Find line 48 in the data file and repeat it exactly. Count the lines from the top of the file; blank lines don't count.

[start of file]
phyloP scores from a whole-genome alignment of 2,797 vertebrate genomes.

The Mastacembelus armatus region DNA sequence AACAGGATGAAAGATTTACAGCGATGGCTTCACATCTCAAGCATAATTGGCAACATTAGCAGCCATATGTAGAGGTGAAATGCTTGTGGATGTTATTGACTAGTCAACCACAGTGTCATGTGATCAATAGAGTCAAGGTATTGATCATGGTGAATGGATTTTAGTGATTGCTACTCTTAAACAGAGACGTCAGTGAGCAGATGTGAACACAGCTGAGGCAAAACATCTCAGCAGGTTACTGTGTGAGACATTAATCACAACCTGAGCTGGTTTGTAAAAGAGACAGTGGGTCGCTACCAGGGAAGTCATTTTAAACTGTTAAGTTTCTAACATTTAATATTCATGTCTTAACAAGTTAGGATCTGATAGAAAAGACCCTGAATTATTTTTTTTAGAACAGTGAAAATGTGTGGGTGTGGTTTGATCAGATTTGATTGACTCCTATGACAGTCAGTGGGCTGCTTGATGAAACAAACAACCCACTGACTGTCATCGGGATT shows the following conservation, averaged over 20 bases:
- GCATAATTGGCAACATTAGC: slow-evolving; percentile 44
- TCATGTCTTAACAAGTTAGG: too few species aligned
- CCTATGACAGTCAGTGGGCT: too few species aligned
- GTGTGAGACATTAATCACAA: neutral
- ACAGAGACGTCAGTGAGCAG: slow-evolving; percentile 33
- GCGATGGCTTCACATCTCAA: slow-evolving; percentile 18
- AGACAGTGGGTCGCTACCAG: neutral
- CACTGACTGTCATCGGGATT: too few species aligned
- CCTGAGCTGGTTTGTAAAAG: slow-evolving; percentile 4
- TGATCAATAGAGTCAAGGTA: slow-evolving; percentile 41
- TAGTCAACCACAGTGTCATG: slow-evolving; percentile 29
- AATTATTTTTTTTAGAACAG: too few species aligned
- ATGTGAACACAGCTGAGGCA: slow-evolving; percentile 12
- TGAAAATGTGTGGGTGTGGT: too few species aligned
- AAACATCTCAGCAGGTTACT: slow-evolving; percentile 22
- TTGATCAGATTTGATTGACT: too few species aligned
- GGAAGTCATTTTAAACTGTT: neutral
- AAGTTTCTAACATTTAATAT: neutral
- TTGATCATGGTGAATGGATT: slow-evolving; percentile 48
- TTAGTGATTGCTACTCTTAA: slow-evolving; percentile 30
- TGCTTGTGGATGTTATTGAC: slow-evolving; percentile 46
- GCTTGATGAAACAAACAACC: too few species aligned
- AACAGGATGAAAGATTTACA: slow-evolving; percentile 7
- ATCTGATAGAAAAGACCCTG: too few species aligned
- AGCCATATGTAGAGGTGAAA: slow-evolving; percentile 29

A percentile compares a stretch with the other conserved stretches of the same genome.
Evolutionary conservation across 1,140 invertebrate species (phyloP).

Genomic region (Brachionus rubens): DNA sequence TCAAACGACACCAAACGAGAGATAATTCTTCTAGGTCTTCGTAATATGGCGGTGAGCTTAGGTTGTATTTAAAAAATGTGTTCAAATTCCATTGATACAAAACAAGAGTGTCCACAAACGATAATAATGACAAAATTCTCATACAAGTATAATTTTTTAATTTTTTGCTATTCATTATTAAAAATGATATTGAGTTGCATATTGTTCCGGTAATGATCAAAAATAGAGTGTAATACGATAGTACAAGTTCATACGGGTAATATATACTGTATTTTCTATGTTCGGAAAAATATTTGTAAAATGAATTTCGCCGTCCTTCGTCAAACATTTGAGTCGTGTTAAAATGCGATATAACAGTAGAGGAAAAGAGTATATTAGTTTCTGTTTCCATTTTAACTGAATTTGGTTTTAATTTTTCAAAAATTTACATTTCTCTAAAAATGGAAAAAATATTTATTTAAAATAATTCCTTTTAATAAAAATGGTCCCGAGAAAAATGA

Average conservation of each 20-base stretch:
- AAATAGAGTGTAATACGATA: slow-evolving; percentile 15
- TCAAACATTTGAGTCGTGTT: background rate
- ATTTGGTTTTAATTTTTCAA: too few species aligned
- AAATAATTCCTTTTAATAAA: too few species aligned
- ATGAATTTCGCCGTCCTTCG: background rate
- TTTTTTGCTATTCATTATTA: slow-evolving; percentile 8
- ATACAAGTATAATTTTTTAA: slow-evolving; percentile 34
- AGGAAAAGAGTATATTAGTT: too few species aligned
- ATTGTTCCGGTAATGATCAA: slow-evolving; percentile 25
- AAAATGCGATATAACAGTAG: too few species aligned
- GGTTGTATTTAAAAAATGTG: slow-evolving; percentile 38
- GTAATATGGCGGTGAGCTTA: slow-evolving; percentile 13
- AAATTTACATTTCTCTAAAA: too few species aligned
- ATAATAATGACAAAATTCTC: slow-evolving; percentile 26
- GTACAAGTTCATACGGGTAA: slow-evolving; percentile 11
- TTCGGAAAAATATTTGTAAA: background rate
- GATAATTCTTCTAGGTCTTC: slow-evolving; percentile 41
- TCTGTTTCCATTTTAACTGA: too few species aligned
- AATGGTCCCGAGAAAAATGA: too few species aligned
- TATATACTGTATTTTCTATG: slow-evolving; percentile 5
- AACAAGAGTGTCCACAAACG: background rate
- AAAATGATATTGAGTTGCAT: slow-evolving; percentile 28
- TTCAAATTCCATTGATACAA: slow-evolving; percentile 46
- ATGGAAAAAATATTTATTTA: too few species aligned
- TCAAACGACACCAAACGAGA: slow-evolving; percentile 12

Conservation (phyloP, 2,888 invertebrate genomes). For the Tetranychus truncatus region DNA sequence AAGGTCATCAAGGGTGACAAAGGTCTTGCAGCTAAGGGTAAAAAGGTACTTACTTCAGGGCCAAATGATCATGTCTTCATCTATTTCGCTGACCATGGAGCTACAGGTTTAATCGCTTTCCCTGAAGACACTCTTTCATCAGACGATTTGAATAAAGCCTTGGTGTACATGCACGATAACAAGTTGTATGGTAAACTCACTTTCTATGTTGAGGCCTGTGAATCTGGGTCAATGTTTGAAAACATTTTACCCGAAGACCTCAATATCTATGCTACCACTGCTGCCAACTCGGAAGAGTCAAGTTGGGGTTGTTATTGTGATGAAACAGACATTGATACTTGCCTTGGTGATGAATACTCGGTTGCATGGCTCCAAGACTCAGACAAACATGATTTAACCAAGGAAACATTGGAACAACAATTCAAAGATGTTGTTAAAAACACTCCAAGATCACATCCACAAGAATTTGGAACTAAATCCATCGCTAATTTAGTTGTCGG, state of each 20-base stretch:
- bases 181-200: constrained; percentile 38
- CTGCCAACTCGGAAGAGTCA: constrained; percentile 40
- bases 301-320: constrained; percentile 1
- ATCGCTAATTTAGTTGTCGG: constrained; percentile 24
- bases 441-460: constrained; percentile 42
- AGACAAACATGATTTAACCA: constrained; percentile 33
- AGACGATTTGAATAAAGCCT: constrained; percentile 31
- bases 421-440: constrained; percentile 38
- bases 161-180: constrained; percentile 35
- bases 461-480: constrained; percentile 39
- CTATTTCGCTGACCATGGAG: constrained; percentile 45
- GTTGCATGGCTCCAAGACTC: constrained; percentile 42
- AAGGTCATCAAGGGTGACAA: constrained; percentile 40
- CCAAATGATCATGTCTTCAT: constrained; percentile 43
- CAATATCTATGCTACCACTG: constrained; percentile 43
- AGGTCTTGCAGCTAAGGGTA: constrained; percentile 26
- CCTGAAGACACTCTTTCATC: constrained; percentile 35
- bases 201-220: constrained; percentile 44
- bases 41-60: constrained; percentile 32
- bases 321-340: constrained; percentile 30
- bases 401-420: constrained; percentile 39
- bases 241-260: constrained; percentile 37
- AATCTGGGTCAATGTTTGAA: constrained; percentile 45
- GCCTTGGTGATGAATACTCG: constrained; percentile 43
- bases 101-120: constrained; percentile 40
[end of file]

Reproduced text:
- GATAATTCTTCTAGGTCTTC: slow-evolving; percentile 41